Cosmetic Medicine / Plastic Surgery Dermatology

How to tell if a tattoo is infected

The most common side effect associated with tattoos is minor inflammation.

But any time the skin barrier is broken, there is a chance of infection.

In a 2015 poll surveying 2,225 American adults, 29 percent had at least one tattoo. According to 2016 study, between 0.5 to 6 percent of adults who have a tattoo had infectious complications.

Tattoos that cause severe symptoms or pain that lasts for more than a few days or weeks are often infected and require medical attention.

Signs and symptoms

Tattoo artist applying ink to a person's arm using needles
In most cases, tattoos heal with basic care and hygiene. A tattoo artist can provide guidance on caring for a tattoo.

When done by licensed, reputable tattoo artists in a salon setting, new tattoos usually only cause pain, redness, and swelling. As a tattoo heals, the tattoo site often becomes itchy and dry.

With basic care and good hygiene, most new tattoos completely heal within a few weeks.

In some cases, however, tattoos can cause infections that require medical attention and treatment. This is particularly the case in people who have weakened immune systems or allergies to inks, pigments, and dyes.

Symptoms of tattoo infection include:

  • fever, especially over 102°F
  • prolonged or severe pain, redness, and swelling
  • sores that contain or release thick, white or yellow fluid
  • muscle aches and pain affecting the whole body
  • extreme or unquenchable thirst
  • hard, red, raised bumps or wounds
  • diarrhea
  • nausea and vomiting

Another problem that can occur is impetigo, an infection that mostly impacts young children. Impetigo causes sores on the nose, mouth, hands, and feet that develop into yellowish, shiny scabs.


Most tattoo infections occur because the skin’s barrier has been broken, allowing germs inside.

Tattooing can also cause infection by introducing some infectious substance or allergen to the skin or blood.

Known causes of tattoo infection include:

Bacterial infections

Bacteria in agar jelly in petri dish in research lab.
Contaminated tattooing equipment and ink can cause bacterial infections, including staph bacteria infections.

Some bacterial infections can be transmitted through contaminated equipment, contaminated ink, and the entry of bacteria into the wound site.

Bacterial infections associated with tattoo infection include:

Staphylococcus aureus and Methicillin-resistant staphylococcus aureus (MRSA) infections

Staphylococcal bacteria are a common cause of skin infection and one of the more common reasons for tattoo-related infections.

While many species of staph bacteria are treatable with basic antibiotics, a variety of S. aureus known as MRSA has become resistant to most known antibiotics and is extremely difficult to treat.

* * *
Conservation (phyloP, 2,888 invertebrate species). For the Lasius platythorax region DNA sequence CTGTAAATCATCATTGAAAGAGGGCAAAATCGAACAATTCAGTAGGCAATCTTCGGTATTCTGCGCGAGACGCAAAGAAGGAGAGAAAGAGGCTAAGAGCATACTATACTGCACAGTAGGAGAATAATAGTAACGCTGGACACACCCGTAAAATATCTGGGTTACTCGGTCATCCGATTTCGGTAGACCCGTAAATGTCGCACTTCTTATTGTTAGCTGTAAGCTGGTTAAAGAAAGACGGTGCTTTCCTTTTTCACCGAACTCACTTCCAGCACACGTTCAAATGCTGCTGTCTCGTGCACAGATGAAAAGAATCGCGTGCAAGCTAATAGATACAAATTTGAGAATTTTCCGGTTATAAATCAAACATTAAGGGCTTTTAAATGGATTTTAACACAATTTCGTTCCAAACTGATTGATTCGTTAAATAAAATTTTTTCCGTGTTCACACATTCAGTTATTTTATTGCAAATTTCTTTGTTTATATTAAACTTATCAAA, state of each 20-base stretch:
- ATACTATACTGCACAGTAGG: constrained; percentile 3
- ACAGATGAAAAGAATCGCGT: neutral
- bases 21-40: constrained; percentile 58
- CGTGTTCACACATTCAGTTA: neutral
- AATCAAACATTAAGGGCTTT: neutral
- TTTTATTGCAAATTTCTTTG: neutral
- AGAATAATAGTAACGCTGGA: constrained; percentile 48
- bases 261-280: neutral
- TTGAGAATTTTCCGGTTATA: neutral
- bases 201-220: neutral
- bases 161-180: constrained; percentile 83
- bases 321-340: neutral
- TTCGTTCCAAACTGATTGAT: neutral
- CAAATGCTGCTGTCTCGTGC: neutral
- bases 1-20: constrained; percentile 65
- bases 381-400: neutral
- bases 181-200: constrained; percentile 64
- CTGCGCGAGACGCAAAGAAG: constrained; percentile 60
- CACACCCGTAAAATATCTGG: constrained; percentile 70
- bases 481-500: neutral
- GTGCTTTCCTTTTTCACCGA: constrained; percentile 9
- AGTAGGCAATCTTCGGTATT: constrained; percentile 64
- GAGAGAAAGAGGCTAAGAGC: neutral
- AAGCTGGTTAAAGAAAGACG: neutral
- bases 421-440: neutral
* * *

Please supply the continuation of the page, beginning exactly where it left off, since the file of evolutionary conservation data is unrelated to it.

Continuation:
People with MRSA often experience severe fever, body pain, pneumonia, and immune-related conditions, such as arthritis, a week or two after exposure.

Additional complications associated with MRSA infections include:

  • bloodstream infections and sepsis
  • toxic shock syndrome
  • red, blistering patches
  • organ failure
  • infection and swelling of the tissues that line the heart valves
  • coma
  • death

Nontuberculous mycobacteria (NTM) infections

In the last decade, NTM infections have become an increasingly common cause of tattoo-associated skin infections.

Most NTM infections appear to be caused by contaminated ink and the use of unsterilized water during the dilution of inks in parlors.

According to a report from the Centers for Disease Control and Prevention (CDC), one brand of ink contaminated with Mycobacterium chelonae caused 35 infections in 19 states.

Symptoms of NTM infections most commonly include red or transparent patches of raised, thickened skin that may come and go over a period of weeks to months.

Viral infections

Several types of viral infections can be passed on from a contaminated, contagious source when the skin is broken. The source of viral infections is often needles or equipment that has not been properly cleaned between uses.

Potential viral infections associated with tattoos include:

Ink toxicity, contamination, or allergy

According to a 2016 study, contamination rates above 10 percent are not uncommon for tattoo inks. Some people, especially those with immune conditions, have more severe immune responses to the procedure and inks used.

Some people are also actually allergic to the tattoo ink itself; usually, specific molecules called haptens, which are most prevalent in red, blue, and green inks.